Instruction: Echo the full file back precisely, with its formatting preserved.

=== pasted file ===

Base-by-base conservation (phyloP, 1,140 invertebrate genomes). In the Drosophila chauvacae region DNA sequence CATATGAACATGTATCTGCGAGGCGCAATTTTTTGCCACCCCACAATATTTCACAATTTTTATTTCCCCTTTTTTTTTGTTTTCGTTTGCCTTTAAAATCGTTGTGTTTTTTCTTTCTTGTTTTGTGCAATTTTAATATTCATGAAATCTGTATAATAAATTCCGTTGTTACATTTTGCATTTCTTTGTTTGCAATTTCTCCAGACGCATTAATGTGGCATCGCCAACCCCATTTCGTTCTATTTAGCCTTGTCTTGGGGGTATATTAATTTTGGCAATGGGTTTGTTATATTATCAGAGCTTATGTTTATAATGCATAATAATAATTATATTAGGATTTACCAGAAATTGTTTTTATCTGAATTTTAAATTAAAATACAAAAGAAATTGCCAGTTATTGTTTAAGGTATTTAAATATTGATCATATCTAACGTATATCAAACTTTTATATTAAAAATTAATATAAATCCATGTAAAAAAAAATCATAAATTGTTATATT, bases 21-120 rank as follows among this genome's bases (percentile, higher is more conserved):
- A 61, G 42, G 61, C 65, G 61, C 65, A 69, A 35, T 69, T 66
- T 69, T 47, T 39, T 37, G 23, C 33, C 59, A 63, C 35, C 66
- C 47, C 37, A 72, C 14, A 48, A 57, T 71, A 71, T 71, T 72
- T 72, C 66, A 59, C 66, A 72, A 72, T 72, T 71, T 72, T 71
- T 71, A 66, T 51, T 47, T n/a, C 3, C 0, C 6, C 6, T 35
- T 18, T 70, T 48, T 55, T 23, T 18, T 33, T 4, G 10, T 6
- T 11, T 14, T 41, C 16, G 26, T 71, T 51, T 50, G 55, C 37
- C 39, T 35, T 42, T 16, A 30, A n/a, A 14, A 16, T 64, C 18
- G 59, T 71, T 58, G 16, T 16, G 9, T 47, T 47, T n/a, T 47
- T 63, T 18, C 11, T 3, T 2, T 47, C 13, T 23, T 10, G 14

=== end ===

Base-by-base conservation (phyloP, 1,140 invertebrate genomes). In the Drosophila chauvacae region DNA sequence CATATGAACATGTATCTGCGAGGCGCAATTTTTTGCCACCCCACAATATTTCACAATTTTTATTTCCCCTTTTTTTTTGTTTTCGTTTGCCTTTAAAATCGTTGTGTTTTTTCTTTCTTGTTTTGTGCAATTTTAATATTCATGAAATCTGTATAATAAATTCCGTTGTTACATTTTGCATTTCTTTGTTTGCAATTTCTCCAGACGCATTAATGTGGCATCGCCAACCCCATTTCGTTCTATTTAGCCTTGTCTTGGGGGTATATTAATTTTGGCAATGGGTTTGTTATATTATCAGAGCTTATGTTTATAATGCATAATAATAATTATATTAGGATTTACCAGAAATTGTTTTTATCTGAATTTTAAATTAAAATACAAAAGAAATTGCCAGTTATTGTTTAAGGTATTTAAATATTGATCATATCTAACGTATATCAAACTTTTATATTAAAAATTAATATAAATCCATGTAAAAAAAAATCATAAATTGTTATATT, bases 21-120 rank as follows among this genome's bases (percentile, higher is more conserved):
- A 61, G 42, G 61, C 65, G 61, C 65, A 69, A 35, T 69, T 66
- T 69, T 47, T 39, T 37, G 23, C 33, C 59, A 63, C 35, C 66
- C 47, C 37, A 72, C 14, A 48, A 57, T 71, A 71, T 71, T 72
- T 72, C 66, A 59, C 66, A 72, A 72, T 72, T 71, T 72, T 71
- T 71, A 66, T 51, T 47, T n/a, C 3, C 0, C 6, C 6, T 35
- T 18, T 70, T 48, T 55, T 23, T 18, T 33, T 4, G 10, T 6
- T 11, T 14, T 41, C 16, G 26, T 71, T 51, T 50, G 55, C 37
- C 39, T 35, T 42, T 16, A 30, A n/a, A 14, A 16, T 64, C 18
- G 59, T 71, T 58, G 16, T 16, G 9, T 47, T 47, T n/a, T 47
- T 63, T 18, C 11, T 3, T 2, T 47, C 13, T 23, T 10, G 14